FG ready to tackle constraints against local manufacturing of drugs – Pate

Friday Ajagunna
Friday Ajagunna
Ali Pate

Ali Pate, coordinating minister of health and social welfare, says the federal government is working to remove all the constraints on importing raw materials needed for local manufacturing of drugs.

The minister spoke on Tuesday at a webinar, “Addressing the Escalating Costs of Medicines,”  organised by TheCable to mark its 10th anniversary.

Pate said the forex devaluation has affected manufacturers’ ability to buy raw materials and equipment, which has led to the rising cost of drugs in the country.

He cited other factors such as power supply, technical know-how, technology, the supply chain, and the regulatory landscape.

The minister said less than 10 percent of Nigerians are covered under health insurance, noting that financing the sector and affordability of services have been major issues in the last 40 years in the country.

“This means many fund healthcare out of pocket. Many of us will be thrown into poverty if met with catastrophic health challenges like cancer and kidney failure because we don’t have a viable insurance platform,” he said.

“For us in Nigeria, we have been playing catch up for 20 years. If we had built an industrial base to manufacture active pharmaceutical ingredients (APIs) and pharmaceuticals, we probably would have had much less impact from the global increase in the price of APIs and the supply chains. While there is some infrastructure for manufacturing, it is not at the level to meet the demand we have.”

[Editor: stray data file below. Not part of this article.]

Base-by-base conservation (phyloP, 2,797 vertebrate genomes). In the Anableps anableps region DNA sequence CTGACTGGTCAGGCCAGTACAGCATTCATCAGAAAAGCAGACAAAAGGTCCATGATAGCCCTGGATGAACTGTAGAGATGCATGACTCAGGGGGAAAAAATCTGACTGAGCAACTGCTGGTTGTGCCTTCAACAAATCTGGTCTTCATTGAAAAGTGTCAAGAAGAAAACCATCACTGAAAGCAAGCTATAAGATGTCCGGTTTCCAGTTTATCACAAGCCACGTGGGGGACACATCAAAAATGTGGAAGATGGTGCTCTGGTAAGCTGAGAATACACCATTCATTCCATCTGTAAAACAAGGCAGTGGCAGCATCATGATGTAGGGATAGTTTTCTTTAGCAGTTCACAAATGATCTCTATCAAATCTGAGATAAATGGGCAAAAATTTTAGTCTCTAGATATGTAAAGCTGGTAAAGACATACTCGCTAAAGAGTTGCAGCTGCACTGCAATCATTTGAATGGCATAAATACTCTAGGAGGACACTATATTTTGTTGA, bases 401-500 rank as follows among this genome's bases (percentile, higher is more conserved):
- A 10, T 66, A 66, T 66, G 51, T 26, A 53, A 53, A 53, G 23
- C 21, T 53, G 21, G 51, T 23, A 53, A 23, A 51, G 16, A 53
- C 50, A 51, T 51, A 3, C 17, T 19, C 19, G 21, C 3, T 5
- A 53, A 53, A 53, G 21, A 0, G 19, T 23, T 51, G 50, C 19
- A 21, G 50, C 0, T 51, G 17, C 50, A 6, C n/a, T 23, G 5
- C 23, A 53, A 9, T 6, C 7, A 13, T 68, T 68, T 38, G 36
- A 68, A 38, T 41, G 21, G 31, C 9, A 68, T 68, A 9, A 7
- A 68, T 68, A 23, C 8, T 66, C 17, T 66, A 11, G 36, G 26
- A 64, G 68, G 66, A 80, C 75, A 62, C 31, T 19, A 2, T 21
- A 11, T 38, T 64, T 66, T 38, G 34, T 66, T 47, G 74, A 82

Pate said the government has since November 2023 had a series of engagements with industry players, practitioners, and different stakeholders on the escalating costs of pharmaceutical products in the country.

He added that President Bola Tinubu has directed that the ministry work in collaboration with the private sector to find a solution.

“We have had engagements with the pharmaceutical consultative forum, and we are finalising an instrument from the government that will affect the fiscal policy constraints on the import of raw materials and manufacturing equipment,” the minister said.

“We are inviting several actors with the technology to partner with our local manufacturers, so we have an industrial base as well. We have a viable market, and we need to make a head start in that direction.

“On the financing side, a massive effort is underway to reform the health insurance landscape. We believe if we can expand the insurance landscape and have millions covered, the cost of diagnostics and care will not be borne by individuals and households but by a third party. The absence of a third party is why Nigerians are feeling the pinch from the rise in costs,” he said.

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